Today, this view has changed drastically.
“Say it like this, I’m so glad my boss isn’t on the ballot in this cycle,” said a senior GOP Senate aide.
Republican strategists are increasingly concerned that Trump is heading for defeat in November and that he could pull other Republicans along with him.
Seven GOP operators not directly involved in the presidential re-election campaign told CNN that Trump’s response to the epidemic and the subsequent economic consequences have significantly damaged his bid for a second term – and the effects have begun to hit Republicans more broadly. Some of these operators asked not to be identified for speaking more freely.
All of this proves how difficult it will be to run as a Republican resignation anywhere by 2020. Talking to CNN, strategists have expressed concern that Trump has become responsible for the Republicans to expand their alliance beyond the core of the president’s supporters.
A few months ago they were confident about the prospects of the team across the board, many strategists who spoke to CNN have lowered their expectations and are now talking about reducing the concerns they may have for the GOP. That puts the minors in anticipation of their devastating defeat, much like Mitt Romney’s narrow loss, as Republicans lost two Senate seats in 2012 to John McCain’s performance four years earlier, when they lost eight.
“Republican candidates need something more like Romney in ’12 and more like McCain in ’08,” said Liam Donvan, a GOP strategist in Washington.
The widespread fear among Republicans is that the election could become a referendum on Trump’s performance during the epidemic. Combined in a credit economy, this effect can be both devastating for Republican loyalists and for shutting down swing voters.
A couple of these punches from Washington could remove the GOP from power – and strategists hope the presidential re-election team can successfully transform an election contest between Trump and an unnecessary biden.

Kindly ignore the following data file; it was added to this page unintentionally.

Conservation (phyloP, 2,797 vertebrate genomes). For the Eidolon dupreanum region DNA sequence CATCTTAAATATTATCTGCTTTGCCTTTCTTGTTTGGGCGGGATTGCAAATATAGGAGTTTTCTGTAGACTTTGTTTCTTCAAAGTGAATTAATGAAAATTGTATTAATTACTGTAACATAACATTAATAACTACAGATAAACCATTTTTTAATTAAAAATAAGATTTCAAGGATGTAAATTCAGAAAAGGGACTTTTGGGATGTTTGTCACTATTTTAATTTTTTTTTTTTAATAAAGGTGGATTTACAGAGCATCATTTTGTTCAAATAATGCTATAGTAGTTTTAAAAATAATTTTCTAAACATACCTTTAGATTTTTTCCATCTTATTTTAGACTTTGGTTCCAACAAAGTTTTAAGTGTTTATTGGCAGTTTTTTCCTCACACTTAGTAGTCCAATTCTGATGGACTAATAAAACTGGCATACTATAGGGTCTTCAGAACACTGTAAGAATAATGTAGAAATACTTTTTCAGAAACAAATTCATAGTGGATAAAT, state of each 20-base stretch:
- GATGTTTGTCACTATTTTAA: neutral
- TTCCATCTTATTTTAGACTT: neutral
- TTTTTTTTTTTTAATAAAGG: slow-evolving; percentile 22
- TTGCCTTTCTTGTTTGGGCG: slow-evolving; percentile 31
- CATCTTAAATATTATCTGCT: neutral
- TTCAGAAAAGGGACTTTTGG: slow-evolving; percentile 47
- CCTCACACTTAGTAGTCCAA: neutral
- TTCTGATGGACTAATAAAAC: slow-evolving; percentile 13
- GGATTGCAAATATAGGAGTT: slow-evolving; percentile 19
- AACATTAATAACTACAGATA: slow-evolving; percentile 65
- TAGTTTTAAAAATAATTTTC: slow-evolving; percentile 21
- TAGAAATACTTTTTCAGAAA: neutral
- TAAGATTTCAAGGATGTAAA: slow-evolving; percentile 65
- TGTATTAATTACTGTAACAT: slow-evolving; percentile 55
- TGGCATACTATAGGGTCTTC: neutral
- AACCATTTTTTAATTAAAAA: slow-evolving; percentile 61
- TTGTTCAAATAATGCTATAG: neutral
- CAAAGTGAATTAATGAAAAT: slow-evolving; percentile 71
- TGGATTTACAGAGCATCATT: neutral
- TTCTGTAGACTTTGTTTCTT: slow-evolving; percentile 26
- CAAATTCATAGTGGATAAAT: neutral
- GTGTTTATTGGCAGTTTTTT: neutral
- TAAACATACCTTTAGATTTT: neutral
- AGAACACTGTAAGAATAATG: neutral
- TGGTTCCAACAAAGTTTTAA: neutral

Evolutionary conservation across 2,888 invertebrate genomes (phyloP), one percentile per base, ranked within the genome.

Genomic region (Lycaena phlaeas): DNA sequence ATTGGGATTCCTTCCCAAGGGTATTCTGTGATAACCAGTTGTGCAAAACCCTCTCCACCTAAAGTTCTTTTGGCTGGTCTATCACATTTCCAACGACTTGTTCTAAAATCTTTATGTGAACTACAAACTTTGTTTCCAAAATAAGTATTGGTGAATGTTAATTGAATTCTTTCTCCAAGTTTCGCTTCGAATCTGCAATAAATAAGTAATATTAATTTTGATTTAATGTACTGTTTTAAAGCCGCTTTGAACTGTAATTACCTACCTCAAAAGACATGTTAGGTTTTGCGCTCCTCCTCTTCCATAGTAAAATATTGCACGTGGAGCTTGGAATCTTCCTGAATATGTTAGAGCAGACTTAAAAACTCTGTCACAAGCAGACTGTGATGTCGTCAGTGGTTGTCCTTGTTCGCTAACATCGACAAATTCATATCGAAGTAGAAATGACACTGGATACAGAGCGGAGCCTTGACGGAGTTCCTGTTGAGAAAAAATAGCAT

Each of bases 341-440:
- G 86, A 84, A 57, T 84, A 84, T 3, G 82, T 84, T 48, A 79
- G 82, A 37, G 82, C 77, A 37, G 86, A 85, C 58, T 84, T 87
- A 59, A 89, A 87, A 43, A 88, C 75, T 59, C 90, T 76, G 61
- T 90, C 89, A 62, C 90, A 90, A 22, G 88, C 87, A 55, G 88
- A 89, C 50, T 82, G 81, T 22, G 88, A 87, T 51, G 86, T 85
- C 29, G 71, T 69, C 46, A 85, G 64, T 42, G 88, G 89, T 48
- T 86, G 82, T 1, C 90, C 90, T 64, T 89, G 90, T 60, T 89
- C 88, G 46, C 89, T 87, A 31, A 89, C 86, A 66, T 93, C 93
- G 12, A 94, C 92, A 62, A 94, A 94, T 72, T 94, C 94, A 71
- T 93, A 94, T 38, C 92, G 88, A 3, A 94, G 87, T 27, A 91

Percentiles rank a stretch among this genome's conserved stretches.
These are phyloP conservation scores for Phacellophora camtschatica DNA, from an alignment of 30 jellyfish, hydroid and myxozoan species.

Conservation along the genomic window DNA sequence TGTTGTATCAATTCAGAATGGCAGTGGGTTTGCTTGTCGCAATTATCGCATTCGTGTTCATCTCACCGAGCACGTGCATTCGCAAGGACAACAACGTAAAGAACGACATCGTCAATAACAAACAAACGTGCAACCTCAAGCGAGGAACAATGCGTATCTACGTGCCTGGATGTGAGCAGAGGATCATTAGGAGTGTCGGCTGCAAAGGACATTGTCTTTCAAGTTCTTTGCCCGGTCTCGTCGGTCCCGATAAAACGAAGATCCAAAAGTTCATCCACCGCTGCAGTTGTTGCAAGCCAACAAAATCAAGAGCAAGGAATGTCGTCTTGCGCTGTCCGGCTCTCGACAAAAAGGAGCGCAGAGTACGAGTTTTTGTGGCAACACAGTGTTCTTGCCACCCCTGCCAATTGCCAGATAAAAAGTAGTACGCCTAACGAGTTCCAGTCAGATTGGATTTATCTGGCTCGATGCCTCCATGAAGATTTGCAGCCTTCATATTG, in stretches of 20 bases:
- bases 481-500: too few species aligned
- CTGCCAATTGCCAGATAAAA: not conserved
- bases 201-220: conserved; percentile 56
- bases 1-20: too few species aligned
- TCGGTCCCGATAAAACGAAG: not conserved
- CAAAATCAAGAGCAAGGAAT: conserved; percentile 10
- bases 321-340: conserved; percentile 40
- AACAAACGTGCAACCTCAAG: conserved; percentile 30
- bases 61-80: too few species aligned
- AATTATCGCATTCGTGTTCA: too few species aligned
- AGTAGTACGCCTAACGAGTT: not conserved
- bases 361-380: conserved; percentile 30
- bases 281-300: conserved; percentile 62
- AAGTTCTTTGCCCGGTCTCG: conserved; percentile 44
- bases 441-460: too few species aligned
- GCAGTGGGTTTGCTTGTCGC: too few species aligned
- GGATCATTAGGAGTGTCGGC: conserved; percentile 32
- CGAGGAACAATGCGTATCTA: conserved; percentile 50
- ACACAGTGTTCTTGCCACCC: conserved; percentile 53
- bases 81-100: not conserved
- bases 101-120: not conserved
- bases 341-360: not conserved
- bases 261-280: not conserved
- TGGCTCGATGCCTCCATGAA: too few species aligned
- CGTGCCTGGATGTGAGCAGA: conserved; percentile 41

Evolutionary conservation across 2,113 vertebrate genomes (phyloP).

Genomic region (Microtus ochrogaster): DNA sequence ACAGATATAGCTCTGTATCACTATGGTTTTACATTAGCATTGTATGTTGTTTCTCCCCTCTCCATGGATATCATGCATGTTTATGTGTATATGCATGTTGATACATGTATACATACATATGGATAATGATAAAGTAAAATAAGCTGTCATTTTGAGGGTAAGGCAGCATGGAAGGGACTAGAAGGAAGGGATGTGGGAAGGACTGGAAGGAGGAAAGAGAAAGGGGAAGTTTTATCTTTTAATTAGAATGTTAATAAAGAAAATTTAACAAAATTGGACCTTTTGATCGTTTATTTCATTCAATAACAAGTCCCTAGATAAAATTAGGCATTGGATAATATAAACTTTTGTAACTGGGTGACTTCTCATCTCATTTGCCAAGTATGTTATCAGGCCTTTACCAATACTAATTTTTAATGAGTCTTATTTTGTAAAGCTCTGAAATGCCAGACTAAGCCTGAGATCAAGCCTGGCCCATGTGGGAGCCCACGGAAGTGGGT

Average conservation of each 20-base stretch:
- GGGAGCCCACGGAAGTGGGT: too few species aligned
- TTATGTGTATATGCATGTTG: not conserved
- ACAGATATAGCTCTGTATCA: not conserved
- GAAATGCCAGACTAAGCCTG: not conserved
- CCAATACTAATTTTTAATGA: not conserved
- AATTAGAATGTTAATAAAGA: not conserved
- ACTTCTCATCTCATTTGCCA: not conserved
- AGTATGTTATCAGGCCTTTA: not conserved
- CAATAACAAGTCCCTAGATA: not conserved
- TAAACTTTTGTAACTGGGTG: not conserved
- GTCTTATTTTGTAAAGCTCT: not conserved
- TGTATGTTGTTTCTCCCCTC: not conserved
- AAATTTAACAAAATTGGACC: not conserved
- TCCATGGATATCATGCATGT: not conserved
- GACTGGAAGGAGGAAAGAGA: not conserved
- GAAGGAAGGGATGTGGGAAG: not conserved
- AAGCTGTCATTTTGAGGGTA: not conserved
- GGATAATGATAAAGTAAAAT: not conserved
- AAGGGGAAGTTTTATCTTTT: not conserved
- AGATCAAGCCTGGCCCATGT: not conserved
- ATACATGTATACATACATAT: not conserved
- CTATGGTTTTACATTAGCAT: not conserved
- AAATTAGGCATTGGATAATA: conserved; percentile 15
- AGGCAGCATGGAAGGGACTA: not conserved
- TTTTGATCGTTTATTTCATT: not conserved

The effort, however, has become increasingly difficult against the backdrop of the epidemic that has destroyed many of the economic gains that Republicans had hoped to form the basis of their re-election argument.
“That’s what he (Trump) can’t change,” said one Republican strategist. “It’s not a political opponent, it’s not going on and he never had to do anything like that.”
Trump’s campaign argued that Americans trust the president in managing the economy and would choose him as the person to lead the recovery.
“The economic message resonates strongly, especially at times like this,” said Tim Murto, Trump’s campaign communications director. “President Trump will obviously bring us back to that position. Once he did it, he will do it again.”
Still, the concern for Republicans crossing Trump’s orbit is that if there are no signs of the economy being cornered by November, it will become an unlikely argument for Trump’s campaign.
“Many who are missing the VV-shaped recovery think he’s dead in the water,” the Republican strategist said.
In the four years since he won the GOP nomination, Trump has consolidated his position within the party. This has made it harder for Republicans in Congress to distance themselves from his base without opposing it. That, Republican operatives say, could be considered by the GOP but risks keeping voters who don’t like the president away.